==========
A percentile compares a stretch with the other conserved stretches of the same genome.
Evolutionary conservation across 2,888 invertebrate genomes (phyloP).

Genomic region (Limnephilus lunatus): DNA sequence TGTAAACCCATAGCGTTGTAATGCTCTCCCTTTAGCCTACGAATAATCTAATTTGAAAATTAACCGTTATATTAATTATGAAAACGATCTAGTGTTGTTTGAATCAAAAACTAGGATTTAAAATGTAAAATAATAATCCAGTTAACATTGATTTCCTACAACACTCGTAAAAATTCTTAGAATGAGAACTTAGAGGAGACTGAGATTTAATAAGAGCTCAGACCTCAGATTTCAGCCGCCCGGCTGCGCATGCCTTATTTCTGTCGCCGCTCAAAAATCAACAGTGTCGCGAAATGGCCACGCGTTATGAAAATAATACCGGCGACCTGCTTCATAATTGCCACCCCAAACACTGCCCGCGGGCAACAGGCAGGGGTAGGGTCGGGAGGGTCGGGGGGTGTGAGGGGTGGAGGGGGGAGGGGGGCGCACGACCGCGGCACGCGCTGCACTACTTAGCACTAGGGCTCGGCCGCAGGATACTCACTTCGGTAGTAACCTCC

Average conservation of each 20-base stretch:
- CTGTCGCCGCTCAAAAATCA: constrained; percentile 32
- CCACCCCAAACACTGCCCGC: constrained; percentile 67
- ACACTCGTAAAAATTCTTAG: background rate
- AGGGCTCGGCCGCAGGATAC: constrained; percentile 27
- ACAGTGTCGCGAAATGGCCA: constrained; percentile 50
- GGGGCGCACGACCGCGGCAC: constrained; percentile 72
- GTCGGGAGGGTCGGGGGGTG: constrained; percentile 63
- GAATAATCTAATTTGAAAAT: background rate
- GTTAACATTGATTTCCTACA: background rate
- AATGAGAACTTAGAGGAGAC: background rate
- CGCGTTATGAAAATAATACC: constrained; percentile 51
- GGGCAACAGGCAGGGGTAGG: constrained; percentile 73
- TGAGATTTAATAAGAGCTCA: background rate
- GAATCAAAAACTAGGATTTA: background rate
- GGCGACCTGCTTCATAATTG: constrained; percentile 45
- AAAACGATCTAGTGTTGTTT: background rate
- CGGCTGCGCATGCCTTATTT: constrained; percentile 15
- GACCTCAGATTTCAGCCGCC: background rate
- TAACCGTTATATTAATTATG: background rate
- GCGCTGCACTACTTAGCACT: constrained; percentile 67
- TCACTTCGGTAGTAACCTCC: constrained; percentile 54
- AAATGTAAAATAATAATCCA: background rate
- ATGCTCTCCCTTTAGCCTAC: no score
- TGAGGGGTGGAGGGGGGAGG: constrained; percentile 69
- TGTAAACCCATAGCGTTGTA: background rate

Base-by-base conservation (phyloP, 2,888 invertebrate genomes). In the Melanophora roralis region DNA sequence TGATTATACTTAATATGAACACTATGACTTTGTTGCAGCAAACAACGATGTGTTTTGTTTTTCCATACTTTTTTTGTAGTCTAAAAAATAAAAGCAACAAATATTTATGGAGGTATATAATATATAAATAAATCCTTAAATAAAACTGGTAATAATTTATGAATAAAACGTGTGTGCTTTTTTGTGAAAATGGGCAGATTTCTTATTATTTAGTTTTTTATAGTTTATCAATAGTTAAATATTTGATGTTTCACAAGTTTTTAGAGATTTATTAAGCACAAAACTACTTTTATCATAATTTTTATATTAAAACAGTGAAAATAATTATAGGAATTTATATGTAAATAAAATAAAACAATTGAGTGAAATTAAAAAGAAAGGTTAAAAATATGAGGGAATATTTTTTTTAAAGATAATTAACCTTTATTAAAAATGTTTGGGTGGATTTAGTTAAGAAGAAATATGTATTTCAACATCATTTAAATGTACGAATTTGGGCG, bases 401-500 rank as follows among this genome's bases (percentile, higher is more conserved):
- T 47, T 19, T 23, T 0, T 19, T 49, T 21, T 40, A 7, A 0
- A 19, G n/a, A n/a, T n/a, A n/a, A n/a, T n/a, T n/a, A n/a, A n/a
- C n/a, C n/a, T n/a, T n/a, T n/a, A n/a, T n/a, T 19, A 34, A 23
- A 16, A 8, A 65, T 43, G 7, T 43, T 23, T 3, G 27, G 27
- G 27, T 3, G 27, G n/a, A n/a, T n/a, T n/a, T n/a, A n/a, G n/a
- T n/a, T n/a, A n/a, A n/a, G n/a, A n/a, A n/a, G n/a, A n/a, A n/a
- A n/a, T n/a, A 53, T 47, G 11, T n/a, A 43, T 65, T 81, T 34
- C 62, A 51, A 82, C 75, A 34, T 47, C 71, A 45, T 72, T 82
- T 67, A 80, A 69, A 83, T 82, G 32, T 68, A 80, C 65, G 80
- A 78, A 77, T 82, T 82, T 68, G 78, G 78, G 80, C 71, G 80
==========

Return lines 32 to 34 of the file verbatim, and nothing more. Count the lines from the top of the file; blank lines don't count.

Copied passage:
- A 19, G n/a, A n/a, T n/a, A n/a, A n/a, T n/a, T n/a, A n/a, A n/a
- C n/a, C n/a, T n/a, T n/a, T n/a, A n/a, T n/a, T 19, A 34, A 23
- A 16, A 8, A 65, T 43, G 7, T 43, T 23, T 3, G 27, G 27